Putting the “Summit” in Source and Summit. The Ronde van Calderdale.

The Ronde van Calderdale is a sportive- a challenge ride for cyclists- which is quickly making a name for itself among those particlular riders who like a hard day in, and out of the saddle. It’s named after the Ronde van Vlaanderen, or Tour of Flanders, of which steep climbs on cobbled roads are the big feature. It attracts huge crowds of beer-fuelled Belgians, who scream their encouragement from the roadside on iconic ascents such as the Paterberg, from where fellow-blogger I Do Not Despair took this amazing photo, of Fabien Cancellara making his race-winning break.

So I knew it would be tough. I’ve moutain-biked in Calderdale before, and marvelled at its dramatic topography- steep sided valleys, snow-clad moors and criss-cross lanes still bearing the waggon-tracks of an industrial past. But I had no idea it would be this tough.

When gently lulled into accepting the challenge by my good friend, CTC Cycling Development Officer Gavin Wood, I made some naive assumptions.

shibden wall

  • That riding the rolling, bleak North Pennines would be good preparation for the jagged, steep South Pennines. It’s not.
  • That, by April the snow would have melted enough for me to ride on said North Pennines. It hadn’t.
  • That surely there can’t be 13 cobble-clad climbs, wickedly steep, yet long enough for your lungs to fill up with fluid as you ascend, in that one corner of Calderdale. There are…

So there I stood at the start, nervously checking out the other riders. Thinking “Why do they all look twice as fit as me?”. I marvelled that they all seemed to have just returned from a training camp in Lanzarote, and expected this to be tougher. And I eyed up their bikes, all many kilos lighter than my trusty steel tourer. And then, just before I could back out, we rolled out.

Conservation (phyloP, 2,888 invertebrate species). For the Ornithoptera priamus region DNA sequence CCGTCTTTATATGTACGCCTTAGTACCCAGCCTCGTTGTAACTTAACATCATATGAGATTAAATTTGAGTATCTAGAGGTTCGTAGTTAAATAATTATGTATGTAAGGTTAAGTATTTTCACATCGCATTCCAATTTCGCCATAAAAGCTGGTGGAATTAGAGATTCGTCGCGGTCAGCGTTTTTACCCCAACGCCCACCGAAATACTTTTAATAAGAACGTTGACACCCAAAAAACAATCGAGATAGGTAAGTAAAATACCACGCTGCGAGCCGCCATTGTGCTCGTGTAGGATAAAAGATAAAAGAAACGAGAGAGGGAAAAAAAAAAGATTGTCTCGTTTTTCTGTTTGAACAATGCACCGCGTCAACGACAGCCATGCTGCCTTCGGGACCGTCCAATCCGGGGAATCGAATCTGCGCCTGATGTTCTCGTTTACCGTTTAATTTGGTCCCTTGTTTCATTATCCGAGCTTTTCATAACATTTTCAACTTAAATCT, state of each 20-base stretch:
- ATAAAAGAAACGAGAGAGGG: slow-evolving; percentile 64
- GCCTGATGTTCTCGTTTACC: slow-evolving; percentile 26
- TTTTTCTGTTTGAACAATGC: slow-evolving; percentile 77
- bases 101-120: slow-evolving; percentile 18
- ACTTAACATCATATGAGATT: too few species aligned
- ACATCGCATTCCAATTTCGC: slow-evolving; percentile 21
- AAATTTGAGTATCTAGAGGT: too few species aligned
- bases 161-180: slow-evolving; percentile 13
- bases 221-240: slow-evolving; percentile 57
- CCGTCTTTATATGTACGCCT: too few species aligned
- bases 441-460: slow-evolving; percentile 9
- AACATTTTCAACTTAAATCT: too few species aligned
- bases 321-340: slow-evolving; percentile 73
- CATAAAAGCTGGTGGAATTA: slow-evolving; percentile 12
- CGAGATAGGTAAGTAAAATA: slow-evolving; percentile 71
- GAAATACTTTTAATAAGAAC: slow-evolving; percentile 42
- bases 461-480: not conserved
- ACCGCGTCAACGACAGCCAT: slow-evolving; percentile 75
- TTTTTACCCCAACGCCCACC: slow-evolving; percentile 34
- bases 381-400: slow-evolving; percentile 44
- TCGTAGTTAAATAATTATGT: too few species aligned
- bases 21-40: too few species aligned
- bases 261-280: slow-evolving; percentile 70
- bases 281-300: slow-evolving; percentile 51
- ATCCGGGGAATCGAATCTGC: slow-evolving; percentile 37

To be fair, I did ok. The cobbled hills were more severe than even I’d feared. I couldn’t imagine the reasons why these roads existed; they were too steep for a horse and cart, their surfaces so rutted my wheels barely gained purchase. However I rode every climb I attempted, but even my tiniest gear felt like this:

big gear

But with some 75 miles in my legs (we rode to the start…) and 10 out of the 13 climbs completed I had to admit defeat. My preparation was too limited, my energy reserves were depleted and my legs just said “no more”. Accelleration was impossible, and I crept back along the valley bottom, feeling literally sick and tired.

There’s a debate going on at Bikeradar about if it might be the UK’s toughest sportive. I’ve ridden across Pyrenean passes- my account is here– and no day I’ve had on the bike matched this for intensity. It felt like I was either on the brakes or on the rivet (flat out) at all times. So I can say it was my toughest one-day ride.

On reflection, I gave this ride everything I had and tested myself completely. And there’s a sense I’ll have to return and finish this challenge which this time, almost finished me. So, as always, where there’s adversity, there’s hope.

If you’d like a workshop or a bespoke programme of activities for your school, college or group, exploring themes of challenge, change, hope and aspiration, please get in touch.

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